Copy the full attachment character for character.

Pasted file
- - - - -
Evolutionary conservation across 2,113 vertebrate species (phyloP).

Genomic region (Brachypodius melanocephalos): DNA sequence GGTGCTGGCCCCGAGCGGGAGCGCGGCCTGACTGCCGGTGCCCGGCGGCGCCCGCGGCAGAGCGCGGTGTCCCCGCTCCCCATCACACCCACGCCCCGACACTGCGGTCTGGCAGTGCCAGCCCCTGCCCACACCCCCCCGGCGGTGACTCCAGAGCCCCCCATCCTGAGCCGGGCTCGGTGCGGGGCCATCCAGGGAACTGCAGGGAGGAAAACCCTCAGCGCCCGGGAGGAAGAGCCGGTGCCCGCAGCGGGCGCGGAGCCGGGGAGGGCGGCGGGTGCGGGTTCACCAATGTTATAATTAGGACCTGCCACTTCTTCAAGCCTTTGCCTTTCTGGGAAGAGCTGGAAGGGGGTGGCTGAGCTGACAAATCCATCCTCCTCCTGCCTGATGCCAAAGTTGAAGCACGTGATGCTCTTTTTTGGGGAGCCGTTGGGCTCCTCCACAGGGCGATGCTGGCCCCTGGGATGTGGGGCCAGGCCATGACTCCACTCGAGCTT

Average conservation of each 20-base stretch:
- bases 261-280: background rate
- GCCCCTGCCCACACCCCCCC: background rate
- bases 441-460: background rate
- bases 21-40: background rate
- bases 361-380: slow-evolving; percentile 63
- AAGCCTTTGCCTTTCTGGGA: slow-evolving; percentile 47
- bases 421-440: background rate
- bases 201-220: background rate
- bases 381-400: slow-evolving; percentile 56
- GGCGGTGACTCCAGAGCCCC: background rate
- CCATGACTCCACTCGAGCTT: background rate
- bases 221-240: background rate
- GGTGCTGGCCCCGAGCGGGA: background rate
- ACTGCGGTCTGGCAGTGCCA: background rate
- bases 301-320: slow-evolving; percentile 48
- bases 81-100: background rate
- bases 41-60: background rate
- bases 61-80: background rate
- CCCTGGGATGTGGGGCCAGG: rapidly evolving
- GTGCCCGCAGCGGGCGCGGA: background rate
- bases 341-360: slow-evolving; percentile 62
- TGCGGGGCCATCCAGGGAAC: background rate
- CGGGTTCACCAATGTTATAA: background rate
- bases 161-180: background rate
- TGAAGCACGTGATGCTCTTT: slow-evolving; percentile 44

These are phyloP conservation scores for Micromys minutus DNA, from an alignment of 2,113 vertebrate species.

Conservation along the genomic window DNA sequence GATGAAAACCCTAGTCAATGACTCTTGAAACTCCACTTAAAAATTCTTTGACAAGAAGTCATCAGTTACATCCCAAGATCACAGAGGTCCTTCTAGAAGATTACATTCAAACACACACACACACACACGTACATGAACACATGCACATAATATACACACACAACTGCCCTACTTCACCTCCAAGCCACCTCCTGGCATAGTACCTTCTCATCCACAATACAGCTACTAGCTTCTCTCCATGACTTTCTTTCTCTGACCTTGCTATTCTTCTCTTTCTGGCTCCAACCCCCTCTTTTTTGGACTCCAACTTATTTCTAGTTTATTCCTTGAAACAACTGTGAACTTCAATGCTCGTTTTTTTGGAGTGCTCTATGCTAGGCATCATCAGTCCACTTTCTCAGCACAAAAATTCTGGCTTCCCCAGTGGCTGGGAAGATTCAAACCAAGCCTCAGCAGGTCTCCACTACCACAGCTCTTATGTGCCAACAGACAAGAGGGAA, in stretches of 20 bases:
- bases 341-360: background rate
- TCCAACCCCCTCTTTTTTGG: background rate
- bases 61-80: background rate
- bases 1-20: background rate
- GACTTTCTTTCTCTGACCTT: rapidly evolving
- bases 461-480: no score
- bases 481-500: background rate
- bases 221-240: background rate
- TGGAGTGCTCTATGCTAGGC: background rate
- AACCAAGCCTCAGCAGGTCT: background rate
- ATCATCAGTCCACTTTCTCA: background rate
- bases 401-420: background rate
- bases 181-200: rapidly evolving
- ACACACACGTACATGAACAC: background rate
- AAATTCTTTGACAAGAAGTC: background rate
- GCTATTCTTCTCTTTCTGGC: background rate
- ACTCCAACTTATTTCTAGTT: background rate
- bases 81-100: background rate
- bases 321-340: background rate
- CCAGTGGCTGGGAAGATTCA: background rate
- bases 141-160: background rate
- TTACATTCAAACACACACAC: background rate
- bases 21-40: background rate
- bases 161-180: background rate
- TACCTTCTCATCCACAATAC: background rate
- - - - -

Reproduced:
Evolutionary conservation across 2,113 vertebrate species (phyloP).

Genomic region (Brachypodius melanocephalos): DNA sequence GGTGCTGGCCCCGAGCGGGAGCGCGGCCTGACTGCCGGTGCCCGGCGGCGCCCGCGGCAGAGCGCGGTGTCCCCGCTCCCCATCACACCCACGCCCCGACACTGCGGTCTGGCAGTGCCAGCCCCTGCCCACACCCCCCCGGCGGTGACTCCAGAGCCCCCCATCCTGAGCCGGGCTCGGTGCGGGGCCATCCAGGGAACTGCAGGGAGGAAAACCCTCAGCGCCCGGGAGGAAGAGCCGGTGCCCGCAGCGGGCGCGGAGCCGGGGAGGGCGGCGGGTGCGGGTTCACCAATGTTATAATTAGGACCTGCCACTTCTTCAAGCCTTTGCCTTTCTGGGAAGAGCTGGAAGGGGGTGGCTGAGCTGACAAATCCATCCTCCTCCTGCCTGATGCCAAAGTTGAAGCACGTGATGCTCTTTTTTGGGGAGCCGTTGGGCTCCTCCACAGGGCGATGCTGGCCCCTGGGATGTGGGGCCAGGCCATGACTCCACTCGAGCTT

Average conservation of each 20-base stretch:
- bases 261-280: background rate
- GCCCCTGCCCACACCCCCCC: background rate
- bases 441-460: background rate
- bases 21-40: background rate
- bases 361-380: slow-evolving; percentile 63
- AAGCCTTTGCCTTTCTGGGA: slow-evolving; percentile 47
- bases 421-440: background rate
- bases 201-220: background rate
- bases 381-400: slow-evolving; percentile 56
- GGCGGTGACTCCAGAGCCCC: background rate
- CCATGACTCCACTCGAGCTT: background rate
- bases 221-240: background rate
- GGTGCTGGCCCCGAGCGGGA: background rate
- ACTGCGGTCTGGCAGTGCCA: background rate
- bases 301-320: slow-evolving; percentile 48
- bases 81-100: background rate
- bases 41-60: background rate
- bases 61-80: background rate
- CCCTGGGATGTGGGGCCAGG: rapidly evolving
- GTGCCCGCAGCGGGCGCGGA: background rate
- bases 341-360: slow-evolving; percentile 62
- TGCGGGGCCATCCAGGGAAC: background rate
- CGGGTTCACCAATGTTATAA: background rate
- bases 161-180: background rate
- TGAAGCACGTGATGCTCTTT: slow-evolving; percentile 44

These are phyloP conservation scores for Micromys minutus DNA, from an alignment of 2,113 vertebrate species.

Conservation along the genomic window DNA sequence GATGAAAACCCTAGTCAATGACTCTTGAAACTCCACTTAAAAATTCTTTGACAAGAAGTCATCAGTTACATCCCAAGATCACAGAGGTCCTTCTAGAAGATTACATTCAAACACACACACACACACACGTACATGAACACATGCACATAATATACACACACAACTGCCCTACTTCACCTCCAAGCCACCTCCTGGCATAGTACCTTCTCATCCACAATACAGCTACTAGCTTCTCTCCATGACTTTCTTTCTCTGACCTTGCTATTCTTCTCTTTCTGGCTCCAACCCCCTCTTTTTTGGACTCCAACTTATTTCTAGTTTATTCCTTGAAACAACTGTGAACTTCAATGCTCGTTTTTTTGGAGTGCTCTATGCTAGGCATCATCAGTCCACTTTCTCAGCACAAAAATTCTGGCTTCCCCAGTGGCTGGGAAGATTCAAACCAAGCCTCAGCAGGTCTCCACTACCACAGCTCTTATGTGCCAACAGACAAGAGGGAA, in stretches of 20 bases:
- bases 341-360: background rate
- TCCAACCCCCTCTTTTTTGG: background rate
- bases 61-80: background rate
- bases 1-20: background rate
- GACTTTCTTTCTCTGACCTT: rapidly evolving
- bases 461-480: no score
- bases 481-500: background rate
- bases 221-240: background rate
- TGGAGTGCTCTATGCTAGGC: background rate
- AACCAAGCCTCAGCAGGTCT: background rate
- ATCATCAGTCCACTTTCTCA: background rate
- bases 401-420: background rate
- bases 181-200: rapidly evolving
- ACACACACGTACATGAACAC: background rate
- AAATTCTTTGACAAGAAGTC: background rate
- GCTATTCTTCTCTTTCTGGC: background rate
- ACTCCAACTTATTTCTAGTT: background rate
- bases 81-100: background rate
- bases 321-340: background rate
- CCAGTGGCTGGGAAGATTCA: background rate
- bases 141-160: background rate
- TTACATTCAAACACACACAC: background rate
- bases 21-40: background rate
- bases 161-180: background rate
- TACCTTCTCATCCACAATAC: background rate